Minister for Materiel and Science - Address to the Australian Industry and Defence Network – Victoria Special Awards Evening

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The Hon Mal Brough MP

Minister for Defence Materiel and Science

Special Minister of State in the Australian Government

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14 December 2015

Good evening everyone and thank you very much for the welcome.

Can I just first acknowledge all of you for the work that you are doing and the presentations that you’ve given tonight. It is your energy, your commitment, your professionalism, that is actually allowing us to do more as a nation with our own defence forces. And a lot more can be done.

I particularly want to acknowledge Stephen Harvey, the newly elected President of the Australian Industry and Defence Network – Victoria, as well as Ian Honnery, CEO of the Aerospace Maritime and Defence Foundation of Australia and Ric Smith, Chair of the Defence Council Victoria, AIDN.

For those who don’t know, I had a small role in this area not too long ago, so some things are new and some things stay the same. Today, I want to talk about what is new, because there are some significant challenges and some significant opportunities in our area.

So I’m going to talk to you a little about where we are going – not where we are hoping to go, but where we are going to go.

But I’ll start with a quick story, because on the way down here I spoke to Kim Gillis, I presume you all know Kim. He told me about being in Brisbane only a couple of weeks ago and he was about to talk to a bunch of Defence personnel and he got in the lift with this young Major there and the Major said, “geez I get sick of these things, some CO is going to come in here and tell us how it works, they just sit there and waste our time”, and Kim says, “well I hope he’s not that bad, hopefully he will be useful” and of course, Kim then got up and spoke. He said to the bloke, there is one lesson in all of this; he said always be careful who you are speaking to in Defence, you can never be too sure who they are. But I think the point is well made. I think it’s a good point for us to start.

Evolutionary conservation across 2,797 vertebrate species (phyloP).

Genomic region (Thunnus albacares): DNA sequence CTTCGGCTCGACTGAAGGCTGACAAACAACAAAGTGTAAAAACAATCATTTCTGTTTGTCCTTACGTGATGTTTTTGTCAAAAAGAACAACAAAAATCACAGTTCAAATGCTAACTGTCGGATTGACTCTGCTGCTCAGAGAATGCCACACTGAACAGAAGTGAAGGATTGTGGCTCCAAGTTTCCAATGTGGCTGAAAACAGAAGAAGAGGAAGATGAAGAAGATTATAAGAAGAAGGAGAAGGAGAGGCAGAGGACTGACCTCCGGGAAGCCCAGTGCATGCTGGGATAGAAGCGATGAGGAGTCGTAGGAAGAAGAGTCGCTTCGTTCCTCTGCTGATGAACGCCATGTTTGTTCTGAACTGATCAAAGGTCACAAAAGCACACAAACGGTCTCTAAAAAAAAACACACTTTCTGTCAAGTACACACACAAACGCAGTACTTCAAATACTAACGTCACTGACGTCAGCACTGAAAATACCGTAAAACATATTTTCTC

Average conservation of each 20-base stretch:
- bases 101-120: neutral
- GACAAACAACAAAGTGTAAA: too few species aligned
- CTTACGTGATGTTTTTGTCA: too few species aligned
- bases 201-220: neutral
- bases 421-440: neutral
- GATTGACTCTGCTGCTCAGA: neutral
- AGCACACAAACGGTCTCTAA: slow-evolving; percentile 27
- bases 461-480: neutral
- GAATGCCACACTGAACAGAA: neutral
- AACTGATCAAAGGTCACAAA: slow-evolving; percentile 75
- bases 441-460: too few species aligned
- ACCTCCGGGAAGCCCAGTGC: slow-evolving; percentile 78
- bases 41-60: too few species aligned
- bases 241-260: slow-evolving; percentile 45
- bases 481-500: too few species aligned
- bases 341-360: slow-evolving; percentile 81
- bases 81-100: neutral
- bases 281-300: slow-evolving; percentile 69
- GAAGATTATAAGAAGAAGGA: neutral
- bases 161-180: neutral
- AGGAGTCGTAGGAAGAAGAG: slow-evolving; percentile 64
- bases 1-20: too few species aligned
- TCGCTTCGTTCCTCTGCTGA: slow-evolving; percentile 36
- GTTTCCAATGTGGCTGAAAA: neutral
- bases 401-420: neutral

For you who work to Defence, rather than the Defence personnel here tonight, reform seems to be an ongoing battle and it seems like someone is always coming up with a new name tag. That’s the way it is described - shuffling the decks, changing this around. Because there is an acknowledgement that we can do this better. As Stephen Gumley remembers well from when he was appointed head of DMO, all things can be new, and he understands the challenges as many of you do.

I want to tell you that with Kim, a lot of the stars have aligned, because we now have the First Principles Review. It is a solid document. But can I tell you that if it weren’t for the interaction between you, the industry, and Defence, we certainly wouldn’t cut through. We need to get much deeper, and Kim has a program, there is 90 weeks, three days and some hours on his clock. I’m quite serious. That is the timeline he has set himself to do what is required. So let’s just quickly talk a little bit about what is required.

For a start, you need a cultural shift. We have to understand that time is money and that the longer we take to create tender documents in the thousands of pages when they are not necessary costs you money, and ultimately costs Defence money.

A ‘one size fits all’ approach is not going to be enough in the future. Recognising those differences and being able to make provision for those differences is something that some people are going to resist. But can I say not to do it means that in a world that is changing so rapidly, we are going to put ourselves behind the eight-ball.

So in working with you, in taking on board your commentary, and in all of the meetings that I have been having with defence industry I am putting the question back to them – tell us about what you need to see change. You might be surprised to learn that they are pretty much universal, so what we need to do is implement them.